After a predetermined period of time, depending upon the particular material being subjected to heat treatment upon the hearth 26, the actuating means 58 is again energized and the spreader again pushed forward upon the hearth 26. The previously spread layer of material is pushed forwardly ahead of the spreader and off of the forward edge of'the hearth plate as and into the discharge hopper 55 formed in the foremost end of the furnace. A suitable conveyor 65' may be provided beneath the hopper be for receiving the material discharged from the hearth and transport ing it therefrom. It will be obvious that in. the forward movement of the spreader ii the batch of raw material filling the. compartment thereof will effectively seal the space 59 beneath the lower edge of the transverse wall 52. so that the material will be eifectively scraped from the hearth surface as the spreader is mo-vedto the forward end of the hearth. The side walls 58, $9 of the spreader extending forwardly from the wall 52 will prevent the material being scraped up from wedging between. the sides of the spreader and the upstanding side edges S2' of the hearth plate, and also prevent the material from being forced up over the side edges of the hearth plate and spilled through passages 38, 32 down into the molten bath of the heating chamber. Due to some abnormal condition of operation of the spreader mechanism it may be possible for some of the material to be forced over the edge portions 62 of the hearth and drop down through the passages 3i and 32 into the heating chamber. Any such material will drop onto the ledges 68, 69 (see Fig. 2) formed in the side walls l3, l4 and may readily be cleaned therefrom through the horizontal clean-out tunnels 70, H extending to the outer shell and to which access. may be had through removable cover plates. It will be understood that if material of high electrical conductivity should fall down into the molten bath in considerable quantity a short circuit might be formed thereby between a pair of opposite electrodes. In order to minimize the possibility for such a short circuit being formed, a trough T3 is provided in the bottom of the bath basin extending the full length thereof. Thus even though a layer of metallic material should settle across the bottom of the basin, the continuity thereof will be broken, by the side walls of the trough l3.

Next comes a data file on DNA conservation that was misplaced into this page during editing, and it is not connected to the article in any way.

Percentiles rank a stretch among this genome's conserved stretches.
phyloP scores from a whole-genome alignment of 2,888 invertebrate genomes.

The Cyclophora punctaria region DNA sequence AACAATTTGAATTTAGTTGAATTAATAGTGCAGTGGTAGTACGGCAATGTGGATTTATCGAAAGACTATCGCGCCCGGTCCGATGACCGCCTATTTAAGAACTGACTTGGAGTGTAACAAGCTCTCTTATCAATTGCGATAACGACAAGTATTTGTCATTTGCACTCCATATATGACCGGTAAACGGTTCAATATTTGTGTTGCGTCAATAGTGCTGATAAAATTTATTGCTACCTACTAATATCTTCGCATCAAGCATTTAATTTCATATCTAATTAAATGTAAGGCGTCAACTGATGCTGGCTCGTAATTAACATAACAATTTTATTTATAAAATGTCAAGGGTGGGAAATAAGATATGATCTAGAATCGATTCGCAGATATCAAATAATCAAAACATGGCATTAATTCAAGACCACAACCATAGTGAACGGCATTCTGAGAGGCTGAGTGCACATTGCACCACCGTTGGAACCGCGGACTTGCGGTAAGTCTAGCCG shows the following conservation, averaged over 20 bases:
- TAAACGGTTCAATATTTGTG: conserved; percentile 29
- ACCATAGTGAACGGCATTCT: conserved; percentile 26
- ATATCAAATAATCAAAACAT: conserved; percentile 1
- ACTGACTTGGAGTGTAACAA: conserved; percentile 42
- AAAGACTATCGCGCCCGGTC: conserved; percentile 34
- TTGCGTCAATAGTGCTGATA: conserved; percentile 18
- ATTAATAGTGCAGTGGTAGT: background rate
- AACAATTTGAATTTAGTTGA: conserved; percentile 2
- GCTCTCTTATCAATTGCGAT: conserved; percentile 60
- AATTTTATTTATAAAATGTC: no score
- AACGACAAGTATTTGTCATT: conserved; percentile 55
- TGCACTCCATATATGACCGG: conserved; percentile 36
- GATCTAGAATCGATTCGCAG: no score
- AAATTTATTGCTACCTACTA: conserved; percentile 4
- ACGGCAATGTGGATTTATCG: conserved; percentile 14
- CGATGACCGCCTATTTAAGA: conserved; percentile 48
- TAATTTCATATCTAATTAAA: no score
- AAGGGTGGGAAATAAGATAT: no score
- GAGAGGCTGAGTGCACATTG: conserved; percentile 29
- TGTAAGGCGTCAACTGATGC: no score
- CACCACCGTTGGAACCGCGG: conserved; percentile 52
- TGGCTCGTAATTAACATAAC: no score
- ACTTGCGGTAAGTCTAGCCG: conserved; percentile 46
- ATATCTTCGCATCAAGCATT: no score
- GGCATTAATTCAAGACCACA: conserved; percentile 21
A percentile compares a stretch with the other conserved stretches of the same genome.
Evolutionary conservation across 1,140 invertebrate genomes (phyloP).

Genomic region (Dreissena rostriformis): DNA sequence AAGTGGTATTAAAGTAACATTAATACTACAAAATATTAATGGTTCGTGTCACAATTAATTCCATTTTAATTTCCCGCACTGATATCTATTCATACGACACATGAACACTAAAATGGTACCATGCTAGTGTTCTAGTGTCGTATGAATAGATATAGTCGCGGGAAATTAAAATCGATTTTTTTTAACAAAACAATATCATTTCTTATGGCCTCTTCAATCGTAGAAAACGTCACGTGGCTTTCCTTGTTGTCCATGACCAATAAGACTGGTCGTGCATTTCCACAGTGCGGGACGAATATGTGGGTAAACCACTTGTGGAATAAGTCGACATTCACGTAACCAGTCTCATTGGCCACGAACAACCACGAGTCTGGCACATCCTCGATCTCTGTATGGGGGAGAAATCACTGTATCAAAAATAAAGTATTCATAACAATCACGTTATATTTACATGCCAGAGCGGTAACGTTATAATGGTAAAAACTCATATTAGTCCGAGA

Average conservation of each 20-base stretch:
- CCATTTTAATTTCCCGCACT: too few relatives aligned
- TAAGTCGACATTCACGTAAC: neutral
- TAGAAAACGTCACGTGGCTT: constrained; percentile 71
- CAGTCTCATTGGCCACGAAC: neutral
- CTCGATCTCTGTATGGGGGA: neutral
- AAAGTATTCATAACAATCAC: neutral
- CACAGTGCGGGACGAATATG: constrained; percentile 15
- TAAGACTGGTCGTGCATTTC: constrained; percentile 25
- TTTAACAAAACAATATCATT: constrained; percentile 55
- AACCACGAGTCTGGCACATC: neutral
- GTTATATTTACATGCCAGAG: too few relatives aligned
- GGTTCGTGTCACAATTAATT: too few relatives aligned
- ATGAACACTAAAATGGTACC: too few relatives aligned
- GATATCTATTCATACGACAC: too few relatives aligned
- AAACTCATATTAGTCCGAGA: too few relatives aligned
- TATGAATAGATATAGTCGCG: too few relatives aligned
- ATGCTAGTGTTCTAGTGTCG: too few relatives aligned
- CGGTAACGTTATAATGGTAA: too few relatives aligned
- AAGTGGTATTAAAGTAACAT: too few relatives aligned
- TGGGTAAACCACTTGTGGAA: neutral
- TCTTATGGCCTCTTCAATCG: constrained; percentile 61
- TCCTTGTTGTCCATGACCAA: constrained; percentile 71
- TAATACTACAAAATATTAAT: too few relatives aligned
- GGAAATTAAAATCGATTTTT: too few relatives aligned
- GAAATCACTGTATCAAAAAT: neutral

In the event the furnace is to be used for reducing oxide ores, such as iron ore, as previously mentioned, a reducing atmosphere, such as car-; bon monoxide, is required to be circulated in contacting relation with the layer of ore spread upon the hearth 25. In the furnace of the present invention, such reducing atmosphere .is circulated in a closed system, that is, after it has picked up the oxygen from the ore, it is passed through a regenerator and then circulated in contact with the ore again. The oxidized gas is withdrawn frornthe furnace above the surface of the raw material contained within the preheating chamber 38. It will be observed that the spout 36 of bin 34 depends downwardly into the upper end of chamber 38 so that a free space exists about the spout 36 above the surface of'the raw material discharged therefrom. The gases escape from this space through the perforations M in the upper portion of the forward wall of the preheating chamber 38 and pass into an elongated box 75, extending transversely of the furnace, within which water vapor entrained with the gas condenses. The condensate' is drained oil through the sump 1B. Communicating with the box is a conduit 17 through which the gases are withdrawn by the suction of a blower [8 which blower in turn forces the gases through duct 19 into the end of the duct 8| extending through the rear wall of the furnace. of the furnace immediately behind the refractory liner forming the side wall M to a point opposite the forward wall l5. Communicating with the forward end of the duct 8! is a transversely extending header pipe 82, see Fig. 3, which extends through the forward wall throughout substantially the full width of the furnace heating chamber. A plurality of passages 83 communicating with corresponding openings provided in the pipe 82 extend'rearwardly through the wall 55 and into an arch 84 extending transversely of the heating chamber beneath the hearthplate 26. A plurality of relatively small holes extend upwardly from each of the respective passages 33 through the upper surface of the arch. A bed of carbonaceous material, such as charcoal or coke (not shown),